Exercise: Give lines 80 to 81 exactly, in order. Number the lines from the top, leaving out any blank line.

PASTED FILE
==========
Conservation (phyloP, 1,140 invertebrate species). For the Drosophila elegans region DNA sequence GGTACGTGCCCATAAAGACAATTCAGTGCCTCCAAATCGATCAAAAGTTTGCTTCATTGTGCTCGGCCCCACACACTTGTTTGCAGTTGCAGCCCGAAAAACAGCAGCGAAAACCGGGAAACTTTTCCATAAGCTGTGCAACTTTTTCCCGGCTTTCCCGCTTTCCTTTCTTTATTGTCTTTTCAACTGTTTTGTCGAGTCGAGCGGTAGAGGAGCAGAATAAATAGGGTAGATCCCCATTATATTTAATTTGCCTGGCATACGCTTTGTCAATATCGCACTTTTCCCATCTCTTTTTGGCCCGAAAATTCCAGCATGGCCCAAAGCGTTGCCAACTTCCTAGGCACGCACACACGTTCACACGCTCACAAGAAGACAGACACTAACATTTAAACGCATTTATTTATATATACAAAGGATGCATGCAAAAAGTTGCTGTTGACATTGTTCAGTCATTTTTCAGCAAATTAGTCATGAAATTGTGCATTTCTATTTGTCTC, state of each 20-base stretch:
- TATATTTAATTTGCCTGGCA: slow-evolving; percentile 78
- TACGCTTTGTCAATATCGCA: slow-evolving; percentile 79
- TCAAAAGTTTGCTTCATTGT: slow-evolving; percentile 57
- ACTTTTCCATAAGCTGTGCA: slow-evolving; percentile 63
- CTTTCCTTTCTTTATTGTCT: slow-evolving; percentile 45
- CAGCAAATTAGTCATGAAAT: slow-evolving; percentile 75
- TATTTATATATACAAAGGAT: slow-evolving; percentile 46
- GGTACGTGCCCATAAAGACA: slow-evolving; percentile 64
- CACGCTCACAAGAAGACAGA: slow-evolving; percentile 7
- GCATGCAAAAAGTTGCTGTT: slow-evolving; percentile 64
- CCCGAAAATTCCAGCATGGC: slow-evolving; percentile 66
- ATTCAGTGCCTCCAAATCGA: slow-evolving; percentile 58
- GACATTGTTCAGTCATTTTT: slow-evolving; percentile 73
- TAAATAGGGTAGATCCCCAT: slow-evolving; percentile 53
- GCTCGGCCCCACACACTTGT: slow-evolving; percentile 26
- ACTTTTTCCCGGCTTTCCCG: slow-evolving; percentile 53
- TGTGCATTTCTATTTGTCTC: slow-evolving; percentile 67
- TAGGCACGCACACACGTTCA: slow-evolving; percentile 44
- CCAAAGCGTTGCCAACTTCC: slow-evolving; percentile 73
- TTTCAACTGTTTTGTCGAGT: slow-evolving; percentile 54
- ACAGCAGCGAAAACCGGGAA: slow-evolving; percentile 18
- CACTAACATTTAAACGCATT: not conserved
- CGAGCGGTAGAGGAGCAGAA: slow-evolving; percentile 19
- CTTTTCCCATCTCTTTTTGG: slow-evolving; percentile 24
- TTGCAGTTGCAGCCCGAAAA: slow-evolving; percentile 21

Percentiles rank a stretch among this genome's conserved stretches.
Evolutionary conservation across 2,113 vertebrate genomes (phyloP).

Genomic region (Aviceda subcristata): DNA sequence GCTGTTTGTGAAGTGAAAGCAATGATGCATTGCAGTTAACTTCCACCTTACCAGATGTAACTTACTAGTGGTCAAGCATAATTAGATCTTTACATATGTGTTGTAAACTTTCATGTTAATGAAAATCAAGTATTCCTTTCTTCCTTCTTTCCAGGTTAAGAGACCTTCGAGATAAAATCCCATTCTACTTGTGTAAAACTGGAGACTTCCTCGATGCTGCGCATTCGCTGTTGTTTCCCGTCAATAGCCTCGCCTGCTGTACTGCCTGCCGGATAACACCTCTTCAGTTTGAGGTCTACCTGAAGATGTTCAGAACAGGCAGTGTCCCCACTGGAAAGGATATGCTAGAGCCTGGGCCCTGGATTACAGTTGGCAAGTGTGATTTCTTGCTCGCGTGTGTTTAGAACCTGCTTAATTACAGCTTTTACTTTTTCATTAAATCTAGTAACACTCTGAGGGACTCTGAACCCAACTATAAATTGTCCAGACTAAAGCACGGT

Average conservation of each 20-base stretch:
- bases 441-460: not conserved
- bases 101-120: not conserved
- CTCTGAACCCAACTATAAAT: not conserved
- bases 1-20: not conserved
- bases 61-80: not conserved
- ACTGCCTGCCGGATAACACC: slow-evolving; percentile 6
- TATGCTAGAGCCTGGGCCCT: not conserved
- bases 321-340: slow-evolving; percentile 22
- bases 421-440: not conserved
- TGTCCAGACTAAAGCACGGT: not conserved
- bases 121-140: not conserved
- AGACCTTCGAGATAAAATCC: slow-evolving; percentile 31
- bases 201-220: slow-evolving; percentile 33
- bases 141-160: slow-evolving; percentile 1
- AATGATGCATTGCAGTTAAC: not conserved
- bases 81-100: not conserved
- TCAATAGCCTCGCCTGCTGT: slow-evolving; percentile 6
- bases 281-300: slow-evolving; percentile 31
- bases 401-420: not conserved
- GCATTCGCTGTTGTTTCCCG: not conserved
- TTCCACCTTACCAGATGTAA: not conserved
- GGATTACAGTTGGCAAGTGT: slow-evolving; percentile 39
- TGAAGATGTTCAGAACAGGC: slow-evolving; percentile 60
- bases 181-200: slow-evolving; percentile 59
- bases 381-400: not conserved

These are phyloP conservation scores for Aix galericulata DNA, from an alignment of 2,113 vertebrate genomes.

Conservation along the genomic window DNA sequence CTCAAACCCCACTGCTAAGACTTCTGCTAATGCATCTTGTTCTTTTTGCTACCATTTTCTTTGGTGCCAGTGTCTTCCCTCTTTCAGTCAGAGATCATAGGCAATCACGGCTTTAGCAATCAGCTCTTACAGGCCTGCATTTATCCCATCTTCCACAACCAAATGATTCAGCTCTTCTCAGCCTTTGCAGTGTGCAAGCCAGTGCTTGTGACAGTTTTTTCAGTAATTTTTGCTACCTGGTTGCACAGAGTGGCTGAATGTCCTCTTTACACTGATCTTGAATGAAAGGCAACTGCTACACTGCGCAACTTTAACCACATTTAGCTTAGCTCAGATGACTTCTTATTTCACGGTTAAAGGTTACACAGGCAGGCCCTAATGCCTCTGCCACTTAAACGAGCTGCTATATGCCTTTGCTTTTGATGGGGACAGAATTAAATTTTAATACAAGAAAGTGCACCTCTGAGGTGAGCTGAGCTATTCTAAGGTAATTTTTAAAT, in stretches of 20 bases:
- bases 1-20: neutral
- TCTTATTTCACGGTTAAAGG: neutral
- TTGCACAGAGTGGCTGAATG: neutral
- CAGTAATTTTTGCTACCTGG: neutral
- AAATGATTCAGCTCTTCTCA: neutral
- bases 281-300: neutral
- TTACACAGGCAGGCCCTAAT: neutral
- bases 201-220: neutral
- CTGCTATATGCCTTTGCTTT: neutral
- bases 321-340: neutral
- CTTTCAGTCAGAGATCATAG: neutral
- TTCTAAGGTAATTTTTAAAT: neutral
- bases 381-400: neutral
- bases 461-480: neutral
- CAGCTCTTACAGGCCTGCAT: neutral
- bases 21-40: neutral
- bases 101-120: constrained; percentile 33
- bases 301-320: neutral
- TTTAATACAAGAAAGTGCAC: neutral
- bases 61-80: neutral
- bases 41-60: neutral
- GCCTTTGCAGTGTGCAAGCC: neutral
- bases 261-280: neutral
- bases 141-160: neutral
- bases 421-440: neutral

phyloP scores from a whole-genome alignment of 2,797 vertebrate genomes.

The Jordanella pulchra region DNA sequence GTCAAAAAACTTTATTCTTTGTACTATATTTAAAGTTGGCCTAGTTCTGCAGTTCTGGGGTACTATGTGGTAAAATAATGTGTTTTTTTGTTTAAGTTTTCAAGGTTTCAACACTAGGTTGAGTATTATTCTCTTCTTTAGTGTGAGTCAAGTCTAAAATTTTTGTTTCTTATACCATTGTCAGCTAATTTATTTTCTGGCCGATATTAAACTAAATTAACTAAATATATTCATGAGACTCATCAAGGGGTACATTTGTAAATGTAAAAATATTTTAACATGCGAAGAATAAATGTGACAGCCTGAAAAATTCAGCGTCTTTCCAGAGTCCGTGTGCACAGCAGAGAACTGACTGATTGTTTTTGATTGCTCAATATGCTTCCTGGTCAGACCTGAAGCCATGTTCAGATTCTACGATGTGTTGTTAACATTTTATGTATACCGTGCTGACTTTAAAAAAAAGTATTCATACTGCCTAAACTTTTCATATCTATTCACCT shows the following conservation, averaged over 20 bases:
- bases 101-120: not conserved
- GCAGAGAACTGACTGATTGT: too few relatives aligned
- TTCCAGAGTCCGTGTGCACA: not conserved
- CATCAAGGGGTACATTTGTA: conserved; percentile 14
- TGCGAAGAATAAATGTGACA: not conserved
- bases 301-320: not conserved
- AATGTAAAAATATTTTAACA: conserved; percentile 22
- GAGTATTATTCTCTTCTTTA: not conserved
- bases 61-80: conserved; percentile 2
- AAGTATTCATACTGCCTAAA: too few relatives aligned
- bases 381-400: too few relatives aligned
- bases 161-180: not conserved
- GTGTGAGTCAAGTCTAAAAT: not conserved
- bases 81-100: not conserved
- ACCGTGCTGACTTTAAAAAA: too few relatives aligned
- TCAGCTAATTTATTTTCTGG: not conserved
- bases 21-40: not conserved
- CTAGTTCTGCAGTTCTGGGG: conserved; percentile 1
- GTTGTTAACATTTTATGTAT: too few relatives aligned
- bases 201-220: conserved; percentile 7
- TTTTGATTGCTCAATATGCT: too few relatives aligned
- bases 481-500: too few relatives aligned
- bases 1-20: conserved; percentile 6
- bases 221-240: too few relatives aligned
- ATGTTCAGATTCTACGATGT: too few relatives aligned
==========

- bases 261-280: neutral
- bases 141-160: neutral